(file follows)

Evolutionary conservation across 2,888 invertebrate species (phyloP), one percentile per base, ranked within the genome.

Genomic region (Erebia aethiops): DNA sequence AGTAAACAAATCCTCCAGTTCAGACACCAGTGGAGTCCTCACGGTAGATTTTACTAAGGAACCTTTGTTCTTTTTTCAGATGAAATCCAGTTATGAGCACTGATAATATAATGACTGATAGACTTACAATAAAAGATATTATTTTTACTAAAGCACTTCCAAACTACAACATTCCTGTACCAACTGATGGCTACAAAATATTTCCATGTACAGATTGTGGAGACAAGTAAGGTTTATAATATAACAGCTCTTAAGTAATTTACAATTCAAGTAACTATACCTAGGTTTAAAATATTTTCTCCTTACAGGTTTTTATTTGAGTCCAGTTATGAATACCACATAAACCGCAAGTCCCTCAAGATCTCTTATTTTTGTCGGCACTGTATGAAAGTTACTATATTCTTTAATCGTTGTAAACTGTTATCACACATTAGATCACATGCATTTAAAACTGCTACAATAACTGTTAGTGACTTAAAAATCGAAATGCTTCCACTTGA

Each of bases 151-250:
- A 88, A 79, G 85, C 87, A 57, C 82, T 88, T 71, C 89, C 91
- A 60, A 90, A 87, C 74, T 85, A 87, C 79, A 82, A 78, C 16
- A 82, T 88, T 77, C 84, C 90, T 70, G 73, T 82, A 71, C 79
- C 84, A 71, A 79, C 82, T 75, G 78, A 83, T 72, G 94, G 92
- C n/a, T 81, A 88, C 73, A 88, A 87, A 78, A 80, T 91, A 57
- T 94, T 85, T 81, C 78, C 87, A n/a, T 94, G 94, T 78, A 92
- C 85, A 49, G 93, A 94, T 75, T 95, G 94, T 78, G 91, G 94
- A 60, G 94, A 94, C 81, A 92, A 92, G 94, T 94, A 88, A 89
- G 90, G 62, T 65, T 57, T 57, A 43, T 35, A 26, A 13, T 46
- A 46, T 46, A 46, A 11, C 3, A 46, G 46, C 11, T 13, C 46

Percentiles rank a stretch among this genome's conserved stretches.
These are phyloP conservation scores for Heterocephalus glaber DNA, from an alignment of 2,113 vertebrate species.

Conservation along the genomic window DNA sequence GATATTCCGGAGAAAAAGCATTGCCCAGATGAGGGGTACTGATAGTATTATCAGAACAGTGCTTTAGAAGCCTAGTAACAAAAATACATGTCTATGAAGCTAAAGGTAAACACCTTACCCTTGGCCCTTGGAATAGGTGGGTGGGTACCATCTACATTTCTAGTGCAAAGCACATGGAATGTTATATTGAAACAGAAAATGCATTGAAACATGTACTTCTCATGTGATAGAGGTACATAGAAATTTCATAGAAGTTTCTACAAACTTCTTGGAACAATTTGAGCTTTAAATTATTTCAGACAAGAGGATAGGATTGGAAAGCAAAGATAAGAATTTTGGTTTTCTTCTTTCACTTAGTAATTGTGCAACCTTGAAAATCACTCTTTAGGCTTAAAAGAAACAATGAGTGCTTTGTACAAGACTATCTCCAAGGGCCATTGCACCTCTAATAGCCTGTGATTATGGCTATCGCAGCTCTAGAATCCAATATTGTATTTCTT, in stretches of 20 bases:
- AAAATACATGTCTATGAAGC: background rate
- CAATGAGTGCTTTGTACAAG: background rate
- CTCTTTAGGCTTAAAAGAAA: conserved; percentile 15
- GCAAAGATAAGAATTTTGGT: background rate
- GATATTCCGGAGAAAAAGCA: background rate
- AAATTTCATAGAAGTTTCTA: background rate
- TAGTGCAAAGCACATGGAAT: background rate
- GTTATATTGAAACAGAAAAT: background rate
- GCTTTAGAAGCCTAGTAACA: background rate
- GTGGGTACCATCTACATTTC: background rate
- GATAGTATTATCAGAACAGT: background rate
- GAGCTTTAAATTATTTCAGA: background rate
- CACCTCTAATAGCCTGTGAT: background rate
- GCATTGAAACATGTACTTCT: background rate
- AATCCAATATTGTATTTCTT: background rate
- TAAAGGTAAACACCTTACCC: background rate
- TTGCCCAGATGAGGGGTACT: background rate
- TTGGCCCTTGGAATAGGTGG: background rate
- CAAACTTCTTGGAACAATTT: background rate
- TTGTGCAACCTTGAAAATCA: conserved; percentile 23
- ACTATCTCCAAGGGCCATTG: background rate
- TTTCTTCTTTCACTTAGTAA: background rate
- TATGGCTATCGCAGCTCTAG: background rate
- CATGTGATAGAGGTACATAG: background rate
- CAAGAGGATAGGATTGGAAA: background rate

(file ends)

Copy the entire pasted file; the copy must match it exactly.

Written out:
Evolutionary conservation across 2,888 invertebrate species (phyloP), one percentile per base, ranked within the genome.

Genomic region (Erebia aethiops): DNA sequence AGTAAACAAATCCTCCAGTTCAGACACCAGTGGAGTCCTCACGGTAGATTTTACTAAGGAACCTTTGTTCTTTTTTCAGATGAAATCCAGTTATGAGCACTGATAATATAATGACTGATAGACTTACAATAAAAGATATTATTTTTACTAAAGCACTTCCAAACTACAACATTCCTGTACCAACTGATGGCTACAAAATATTTCCATGTACAGATTGTGGAGACAAGTAAGGTTTATAATATAACAGCTCTTAAGTAATTTACAATTCAAGTAACTATACCTAGGTTTAAAATATTTTCTCCTTACAGGTTTTTATTTGAGTCCAGTTATGAATACCACATAAACCGCAAGTCCCTCAAGATCTCTTATTTTTGTCGGCACTGTATGAAAGTTACTATATTCTTTAATCGTTGTAAACTGTTATCACACATTAGATCACATGCATTTAAAACTGCTACAATAACTGTTAGTGACTTAAAAATCGAAATGCTTCCACTTGA

Each of bases 151-250:
- A 88, A 79, G 85, C 87, A 57, C 82, T 88, T 71, C 89, C 91
- A 60, A 90, A 87, C 74, T 85, A 87, C 79, A 82, A 78, C 16
- A 82, T 88, T 77, C 84, C 90, T 70, G 73, T 82, A 71, C 79
- C 84, A 71, A 79, C 82, T 75, G 78, A 83, T 72, G 94, G 92
- C n/a, T 81, A 88, C 73, A 88, A 87, A 78, A 80, T 91, A 57
- T 94, T 85, T 81, C 78, C 87, A n/a, T 94, G 94, T 78, A 92
- C 85, A 49, G 93, A 94, T 75, T 95, G 94, T 78, G 91, G 94
- A 60, G 94, A 94, C 81, A 92, A 92, G 94, T 94, A 88, A 89
- G 90, G 62, T 65, T 57, T 57, A 43, T 35, A 26, A 13, T 46
- A 46, T 46, A 46, A 11, C 3, A 46, G 46, C 11, T 13, C 46

Percentiles rank a stretch among this genome's conserved stretches.
These are phyloP conservation scores for Heterocephalus glaber DNA, from an alignment of 2,113 vertebrate species.

Conservation along the genomic window DNA sequence GATATTCCGGAGAAAAAGCATTGCCCAGATGAGGGGTACTGATAGTATTATCAGAACAGTGCTTTAGAAGCCTAGTAACAAAAATACATGTCTATGAAGCTAAAGGTAAACACCTTACCCTTGGCCCTTGGAATAGGTGGGTGGGTACCATCTACATTTCTAGTGCAAAGCACATGGAATGTTATATTGAAACAGAAAATGCATTGAAACATGTACTTCTCATGTGATAGAGGTACATAGAAATTTCATAGAAGTTTCTACAAACTTCTTGGAACAATTTGAGCTTTAAATTATTTCAGACAAGAGGATAGGATTGGAAAGCAAAGATAAGAATTTTGGTTTTCTTCTTTCACTTAGTAATTGTGCAACCTTGAAAATCACTCTTTAGGCTTAAAAGAAACAATGAGTGCTTTGTACAAGACTATCTCCAAGGGCCATTGCACCTCTAATAGCCTGTGATTATGGCTATCGCAGCTCTAGAATCCAATATTGTATTTCTT, in stretches of 20 bases:
- AAAATACATGTCTATGAAGC: background rate
- CAATGAGTGCTTTGTACAAG: background rate
- CTCTTTAGGCTTAAAAGAAA: conserved; percentile 15
- GCAAAGATAAGAATTTTGGT: background rate
- GATATTCCGGAGAAAAAGCA: background rate
- AAATTTCATAGAAGTTTCTA: background rate
- TAGTGCAAAGCACATGGAAT: background rate
- GTTATATTGAAACAGAAAAT: background rate
- GCTTTAGAAGCCTAGTAACA: background rate
- GTGGGTACCATCTACATTTC: background rate
- GATAGTATTATCAGAACAGT: background rate
- GAGCTTTAAATTATTTCAGA: background rate
- CACCTCTAATAGCCTGTGAT: background rate
- GCATTGAAACATGTACTTCT: background rate
- AATCCAATATTGTATTTCTT: background rate
- TAAAGGTAAACACCTTACCC: background rate
- TTGCCCAGATGAGGGGTACT: background rate
- TTGGCCCTTGGAATAGGTGG: background rate
- CAAACTTCTTGGAACAATTT: background rate
- TTGTGCAACCTTGAAAATCA: conserved; percentile 23
- ACTATCTCCAAGGGCCATTG: background rate
- TTTCTTCTTTCACTTAGTAA: background rate
- TATGGCTATCGCAGCTCTAG: background rate
- CATGTGATAGAGGTACATAG: background rate
- CAAGAGGATAGGATTGGAAA: background rate